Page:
The Beaufort Café, inside the Beaufort Hotel on Third Avenue in Port Alberni, was the place to be seen in 1944. Standing at the counter on this particular day are Mr. Hugh Lee, left, and his wife Phyllis, waitresses Mollie, Jacky Mulcaster, Cathy Peterson and Sylvia McMillan, and bookkeeper Birdie. Historian Glen Mofford was gifted with this photograph by Jacquelyn R. Zambon (née Mulcaster) in 2013. (PHOTO COURTESY GLEN MOFFORD)

The Beaufort Café, inside the Beaufort Hotel on Third Avenue in Port Alberni, was the place to be seen in 1944. Standing at the counter on this particular day are Mr. Hugh Lee, left, and his wife Phyllis, waitresses Mollie, Jacky Mulcaster, Cathy Peterson and Sylvia McMillan, and bookkeeper Birdie. Historian Glen Mofford was gifted with this photograph by Jacquelyn R. Zambon (née Mulcaster) in 2013. (PHOTO COURTESY GLEN MOFFORD)

LOOK BACK: The historic Beaufort Hotel in Port Alberni

Taking a peek at Alberni Valley history with historian Glen Mofford

When historian Glen Mofford first moved to Port Alberni in 2013, he put an advertisement in the daily newspaper of the day, asking people if they had photographs or stories to share about Port Alberni hotels. At the time, Mofford was working on a book about old-time saloons and hotel bars, which eventually morphed into Aqua Vitae: A History of the Saloons and Hotel Bars of Victoria, 1851–1917, published by TouchWood Editions.

READ: Author explores historical watering holes

Jacquelyn R. Zambon, 85 at the time, contacted Mofford and gave him a photograph from the historic Beaufort Hotel from 1944.

“I received the photograph from Jacquelyn R. Zambon…after she saw the ad I ran in the AV Times looking for photographs and stories about the local hotels,” Mofford said. “I think your readers may enjoy this unique, rare peek into the past of the Beaufort.”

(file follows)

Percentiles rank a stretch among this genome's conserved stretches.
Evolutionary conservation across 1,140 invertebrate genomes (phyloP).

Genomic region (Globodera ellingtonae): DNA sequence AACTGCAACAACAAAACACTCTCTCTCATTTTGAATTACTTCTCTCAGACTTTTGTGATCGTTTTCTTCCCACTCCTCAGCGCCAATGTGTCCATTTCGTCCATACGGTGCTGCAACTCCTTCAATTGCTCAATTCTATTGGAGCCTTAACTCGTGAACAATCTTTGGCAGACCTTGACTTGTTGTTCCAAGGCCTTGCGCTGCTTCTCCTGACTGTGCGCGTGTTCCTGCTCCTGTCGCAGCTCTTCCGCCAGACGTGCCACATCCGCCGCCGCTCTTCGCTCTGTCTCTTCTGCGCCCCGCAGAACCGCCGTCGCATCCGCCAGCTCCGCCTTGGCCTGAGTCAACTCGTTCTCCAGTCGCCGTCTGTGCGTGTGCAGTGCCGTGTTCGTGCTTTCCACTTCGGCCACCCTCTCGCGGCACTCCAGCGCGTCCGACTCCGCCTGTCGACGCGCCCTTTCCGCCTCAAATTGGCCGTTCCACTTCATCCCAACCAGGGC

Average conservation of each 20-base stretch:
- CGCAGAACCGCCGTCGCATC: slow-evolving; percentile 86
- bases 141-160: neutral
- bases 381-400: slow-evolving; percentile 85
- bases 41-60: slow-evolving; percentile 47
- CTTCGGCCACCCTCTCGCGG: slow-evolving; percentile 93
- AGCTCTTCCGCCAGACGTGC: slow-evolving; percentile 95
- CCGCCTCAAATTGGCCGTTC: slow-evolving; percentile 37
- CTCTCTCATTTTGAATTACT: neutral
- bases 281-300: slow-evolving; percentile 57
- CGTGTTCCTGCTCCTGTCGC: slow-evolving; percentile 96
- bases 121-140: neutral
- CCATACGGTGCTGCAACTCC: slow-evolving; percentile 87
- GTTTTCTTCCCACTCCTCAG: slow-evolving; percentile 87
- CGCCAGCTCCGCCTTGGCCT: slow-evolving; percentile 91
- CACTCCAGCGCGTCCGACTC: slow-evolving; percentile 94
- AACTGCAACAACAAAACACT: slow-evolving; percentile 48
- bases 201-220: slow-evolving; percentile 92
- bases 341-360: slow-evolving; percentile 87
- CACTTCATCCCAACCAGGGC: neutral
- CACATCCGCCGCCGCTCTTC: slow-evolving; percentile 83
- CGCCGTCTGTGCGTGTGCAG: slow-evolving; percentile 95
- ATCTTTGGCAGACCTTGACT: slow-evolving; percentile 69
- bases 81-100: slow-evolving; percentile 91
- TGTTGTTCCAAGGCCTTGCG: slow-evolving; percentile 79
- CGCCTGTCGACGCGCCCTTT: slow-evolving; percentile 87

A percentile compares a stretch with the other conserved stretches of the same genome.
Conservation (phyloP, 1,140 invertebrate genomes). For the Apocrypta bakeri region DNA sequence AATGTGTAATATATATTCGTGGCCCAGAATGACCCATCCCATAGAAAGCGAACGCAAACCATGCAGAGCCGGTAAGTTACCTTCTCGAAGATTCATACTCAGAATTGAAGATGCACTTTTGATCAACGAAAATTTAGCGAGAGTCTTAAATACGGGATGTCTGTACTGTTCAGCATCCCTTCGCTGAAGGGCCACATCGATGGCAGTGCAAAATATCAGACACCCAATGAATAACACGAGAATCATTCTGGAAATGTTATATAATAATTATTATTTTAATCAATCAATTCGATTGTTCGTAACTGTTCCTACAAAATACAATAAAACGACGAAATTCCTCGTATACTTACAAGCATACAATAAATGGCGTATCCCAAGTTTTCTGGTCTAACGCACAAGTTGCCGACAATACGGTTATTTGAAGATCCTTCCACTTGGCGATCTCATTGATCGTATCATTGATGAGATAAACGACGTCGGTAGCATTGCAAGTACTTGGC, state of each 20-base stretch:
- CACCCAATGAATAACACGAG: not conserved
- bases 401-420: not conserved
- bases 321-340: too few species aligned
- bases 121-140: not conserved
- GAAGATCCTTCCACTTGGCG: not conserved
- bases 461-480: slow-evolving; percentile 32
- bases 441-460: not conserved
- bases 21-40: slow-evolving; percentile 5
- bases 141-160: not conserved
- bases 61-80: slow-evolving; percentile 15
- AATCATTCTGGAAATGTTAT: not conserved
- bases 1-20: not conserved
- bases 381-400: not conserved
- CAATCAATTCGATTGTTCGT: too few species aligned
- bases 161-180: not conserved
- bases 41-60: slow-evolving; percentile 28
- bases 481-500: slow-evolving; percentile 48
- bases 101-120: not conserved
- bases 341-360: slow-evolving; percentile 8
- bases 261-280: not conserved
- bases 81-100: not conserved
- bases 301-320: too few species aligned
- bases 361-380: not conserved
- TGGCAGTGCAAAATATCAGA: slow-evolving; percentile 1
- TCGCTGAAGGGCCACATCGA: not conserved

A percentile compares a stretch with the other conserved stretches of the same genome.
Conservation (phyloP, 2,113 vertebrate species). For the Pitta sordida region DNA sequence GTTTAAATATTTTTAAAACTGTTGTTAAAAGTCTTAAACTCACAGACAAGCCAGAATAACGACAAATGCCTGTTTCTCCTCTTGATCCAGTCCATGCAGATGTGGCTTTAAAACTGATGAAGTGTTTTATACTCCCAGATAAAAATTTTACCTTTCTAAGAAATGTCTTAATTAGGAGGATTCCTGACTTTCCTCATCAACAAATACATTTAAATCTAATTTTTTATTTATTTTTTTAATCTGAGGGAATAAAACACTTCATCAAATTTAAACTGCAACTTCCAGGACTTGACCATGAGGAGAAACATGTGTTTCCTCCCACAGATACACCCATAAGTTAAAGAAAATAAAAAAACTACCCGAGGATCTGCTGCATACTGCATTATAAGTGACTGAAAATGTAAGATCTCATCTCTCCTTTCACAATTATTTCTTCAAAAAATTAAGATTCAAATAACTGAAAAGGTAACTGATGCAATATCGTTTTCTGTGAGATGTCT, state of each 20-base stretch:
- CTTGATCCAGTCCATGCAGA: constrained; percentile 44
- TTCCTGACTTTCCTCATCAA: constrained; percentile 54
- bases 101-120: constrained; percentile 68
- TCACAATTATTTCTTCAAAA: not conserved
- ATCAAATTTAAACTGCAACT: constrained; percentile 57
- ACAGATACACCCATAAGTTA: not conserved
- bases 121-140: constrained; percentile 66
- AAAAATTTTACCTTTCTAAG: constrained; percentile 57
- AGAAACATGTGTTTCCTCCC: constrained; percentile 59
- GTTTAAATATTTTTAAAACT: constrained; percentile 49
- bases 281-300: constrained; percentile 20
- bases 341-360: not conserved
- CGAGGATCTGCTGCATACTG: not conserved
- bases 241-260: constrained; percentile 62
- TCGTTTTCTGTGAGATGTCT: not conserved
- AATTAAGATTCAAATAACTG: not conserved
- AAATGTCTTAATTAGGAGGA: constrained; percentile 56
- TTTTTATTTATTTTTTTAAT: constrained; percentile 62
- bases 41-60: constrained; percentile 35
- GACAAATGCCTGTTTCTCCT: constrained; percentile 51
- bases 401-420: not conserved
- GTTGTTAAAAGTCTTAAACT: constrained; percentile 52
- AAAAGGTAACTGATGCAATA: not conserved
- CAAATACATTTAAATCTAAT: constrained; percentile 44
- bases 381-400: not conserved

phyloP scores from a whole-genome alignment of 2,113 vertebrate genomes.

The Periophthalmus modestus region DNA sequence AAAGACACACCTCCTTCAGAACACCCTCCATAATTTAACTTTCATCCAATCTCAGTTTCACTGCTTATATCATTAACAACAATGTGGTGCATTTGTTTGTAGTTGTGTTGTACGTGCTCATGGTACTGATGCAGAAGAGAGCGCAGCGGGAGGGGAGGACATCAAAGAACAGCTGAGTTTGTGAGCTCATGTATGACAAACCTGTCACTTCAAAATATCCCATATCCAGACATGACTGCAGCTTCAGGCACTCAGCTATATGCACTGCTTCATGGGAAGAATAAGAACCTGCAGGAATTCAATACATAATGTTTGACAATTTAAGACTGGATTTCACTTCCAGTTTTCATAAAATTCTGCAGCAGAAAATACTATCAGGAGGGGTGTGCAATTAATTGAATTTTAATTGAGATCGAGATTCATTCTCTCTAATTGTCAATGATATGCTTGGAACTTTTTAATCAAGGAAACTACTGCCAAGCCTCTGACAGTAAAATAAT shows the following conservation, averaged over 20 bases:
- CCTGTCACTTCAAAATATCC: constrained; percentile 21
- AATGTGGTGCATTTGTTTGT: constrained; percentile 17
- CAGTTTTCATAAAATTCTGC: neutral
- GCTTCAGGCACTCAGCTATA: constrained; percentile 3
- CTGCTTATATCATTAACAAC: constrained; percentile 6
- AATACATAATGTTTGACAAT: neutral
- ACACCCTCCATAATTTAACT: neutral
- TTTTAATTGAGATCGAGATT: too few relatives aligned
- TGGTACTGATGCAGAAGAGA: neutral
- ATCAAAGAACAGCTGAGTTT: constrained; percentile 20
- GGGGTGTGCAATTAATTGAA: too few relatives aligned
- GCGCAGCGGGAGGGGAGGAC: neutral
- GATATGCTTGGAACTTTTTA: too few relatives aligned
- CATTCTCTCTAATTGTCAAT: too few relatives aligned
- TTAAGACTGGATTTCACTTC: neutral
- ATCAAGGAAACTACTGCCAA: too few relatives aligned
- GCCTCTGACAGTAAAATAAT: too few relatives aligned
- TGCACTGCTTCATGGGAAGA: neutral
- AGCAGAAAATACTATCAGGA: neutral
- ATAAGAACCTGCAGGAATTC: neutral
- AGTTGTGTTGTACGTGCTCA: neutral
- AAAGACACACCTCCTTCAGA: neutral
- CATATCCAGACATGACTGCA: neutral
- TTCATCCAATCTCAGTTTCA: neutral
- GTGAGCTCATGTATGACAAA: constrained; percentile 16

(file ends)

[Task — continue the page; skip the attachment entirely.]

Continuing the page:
The Beaufort Hotel and Conference Centre used to take up half a city block between Third and Fourth Avenues in Port Alberni’s ‘Uptown.’ The conference centre was torn down many years ago; Stacey and Franco Gaiga purchased the gravel lot, which at the time was a blight behind a chainlink fence, and built Gaiga Square—a pocket greenspace for residents to enjoy uptown.

The Beaufort Hotel was once considered a hub of the neighbourhood, with a busy beer parlour, café and hotel. In past years it has more of a dubious reputation in the community.

In Jan Peterson’s book Twin Cities: Alberni – Port Alberni, she wrote that the Beaufort Hotel’s beer parlour was closed during the Second World War as the hotel put on “war games,” or preparations in case Port Alberni was attacked, Mofford relates. The café apparently remained open through these preparations, although its windows were blacked out.

Mofford has written several stories about hotels in Port Alberni, for a blog he used to maintain, and now for his second book, Along the E&N: A Journey Back to the Historic Hotels of Vancouver Island. Watch for more stories from and about Mofford in upcoming issues of the Alberni Valley News.

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